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Mt. Helix Park sees miraculous comeback

Crypto-biotic crust should keep us all on the trails

What happens when the bees, butterflies, and beetles, who pollinate 75 percent of our food crops, which are also the crops animals eat, become critically endangered?
What happens when the bees, butterflies, and beetles, who pollinate 75 percent of our food crops, which are also the crops animals eat, become critically endangered?

Please don’t step on the bugs

Thank you for your article on the importance of bugs to our own health and food supply (“San Diego’s changing bugs,” Cover Stories, November 20). San Diego would see a miraculous explosion of biodiversity and the health of our ecosystem just by people removing nonnative plants from their yards and restoring with natives. Unfortunately, people also do not realize when they use poisons, herbicides, trample the earth, etc, that the causalities include our food supply.

At Mt. Helix Park, we have seen a miraculous comeback in wildlife from the smallest to the largest creatures by restoring native plants and therefore the habitat. I often feel like Snow White walking through our park. The California Native Plant Society has a wonderful local chapter. I only recently began my education and am amazed at how just the disappearance or lack of availability of one native plant type can cause an entire species of butterfly to disappear.

I am also glad you spoke of the “crypto-biotic crust” and this why it is SO important for people to STAY ON TRAIL at nature parks. You don’t see what you are killing under the dirt. We are so blessed to have volunteers helping us restore our native habitat and we hope to educate the community of San Diego in the importance of creating “pollinator pathways” out of native species in their own yards. Bring your yard back to life and reap the benefits because native plants are also water-wise! Thank you again for your article.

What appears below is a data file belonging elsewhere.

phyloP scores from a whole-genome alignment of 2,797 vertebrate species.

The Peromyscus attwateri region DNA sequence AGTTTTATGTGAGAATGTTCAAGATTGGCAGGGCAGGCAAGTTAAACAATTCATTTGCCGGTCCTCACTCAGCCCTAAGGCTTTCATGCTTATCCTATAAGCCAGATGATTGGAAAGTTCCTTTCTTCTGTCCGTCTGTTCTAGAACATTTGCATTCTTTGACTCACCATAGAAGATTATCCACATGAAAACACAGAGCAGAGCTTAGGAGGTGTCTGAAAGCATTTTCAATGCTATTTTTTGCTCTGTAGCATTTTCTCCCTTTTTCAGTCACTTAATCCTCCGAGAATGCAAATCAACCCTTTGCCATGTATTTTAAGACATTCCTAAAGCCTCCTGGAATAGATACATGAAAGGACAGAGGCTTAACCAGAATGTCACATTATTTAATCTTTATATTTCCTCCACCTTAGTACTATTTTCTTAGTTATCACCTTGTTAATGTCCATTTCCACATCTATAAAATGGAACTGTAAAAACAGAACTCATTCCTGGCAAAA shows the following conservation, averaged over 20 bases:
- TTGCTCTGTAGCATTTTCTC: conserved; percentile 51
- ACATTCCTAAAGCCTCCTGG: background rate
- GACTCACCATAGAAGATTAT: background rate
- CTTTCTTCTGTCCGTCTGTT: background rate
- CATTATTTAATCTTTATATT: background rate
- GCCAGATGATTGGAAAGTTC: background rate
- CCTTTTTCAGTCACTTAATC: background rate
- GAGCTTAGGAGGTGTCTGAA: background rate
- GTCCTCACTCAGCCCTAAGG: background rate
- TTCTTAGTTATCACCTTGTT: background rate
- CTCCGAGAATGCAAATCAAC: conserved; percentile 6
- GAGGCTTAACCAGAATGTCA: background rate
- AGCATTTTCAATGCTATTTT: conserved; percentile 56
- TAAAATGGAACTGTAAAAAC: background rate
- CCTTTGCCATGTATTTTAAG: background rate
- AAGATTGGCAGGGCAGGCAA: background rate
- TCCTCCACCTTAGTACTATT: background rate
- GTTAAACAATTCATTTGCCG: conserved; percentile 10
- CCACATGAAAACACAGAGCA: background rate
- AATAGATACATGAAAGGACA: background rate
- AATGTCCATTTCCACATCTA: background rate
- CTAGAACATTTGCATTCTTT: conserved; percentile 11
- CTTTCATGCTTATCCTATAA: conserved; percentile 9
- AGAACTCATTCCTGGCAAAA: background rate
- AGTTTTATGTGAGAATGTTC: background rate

• Krista Powers
  • La Mesa
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What happens when the bees, butterflies, and beetles, who pollinate 75 percent of our food crops, which are also the crops animals eat, become critically endangered?
What happens when the bees, butterflies, and beetles, who pollinate 75 percent of our food crops, which are also the crops animals eat, become critically endangered?

Please don’t step on the bugs

Thank you for your article on the importance of bugs to our own health and food supply (“San Diego’s changing bugs,” Cover Stories, November 20). San Diego would see a miraculous explosion of biodiversity and the health of our ecosystem just by people removing nonnative plants from their yards and restoring with natives. Unfortunately, people also do not realize when they use poisons, herbicides, trample the earth, etc, that the causalities include our food supply.

At Mt. Helix Park, we have seen a miraculous comeback in wildlife from the smallest to the largest creatures by restoring native plants and therefore the habitat. I often feel like Snow White walking through our park. The California Native Plant Society has a wonderful local chapter. I only recently began my education and am amazed at how just the disappearance or lack of availability of one native plant type can cause an entire species of butterfly to disappear.

I am also glad you spoke of the “crypto-biotic crust” and this why it is SO important for people to STAY ON TRAIL at nature parks. You don’t see what you are killing under the dirt. We are so blessed to have volunteers helping us restore our native habitat and we hope to educate the community of San Diego in the importance of creating “pollinator pathways” out of native species in their own yards. Bring your yard back to life and reap the benefits because native plants are also water-wise! Thank you again for your article.

  • Krista Powers
  • La Mesa
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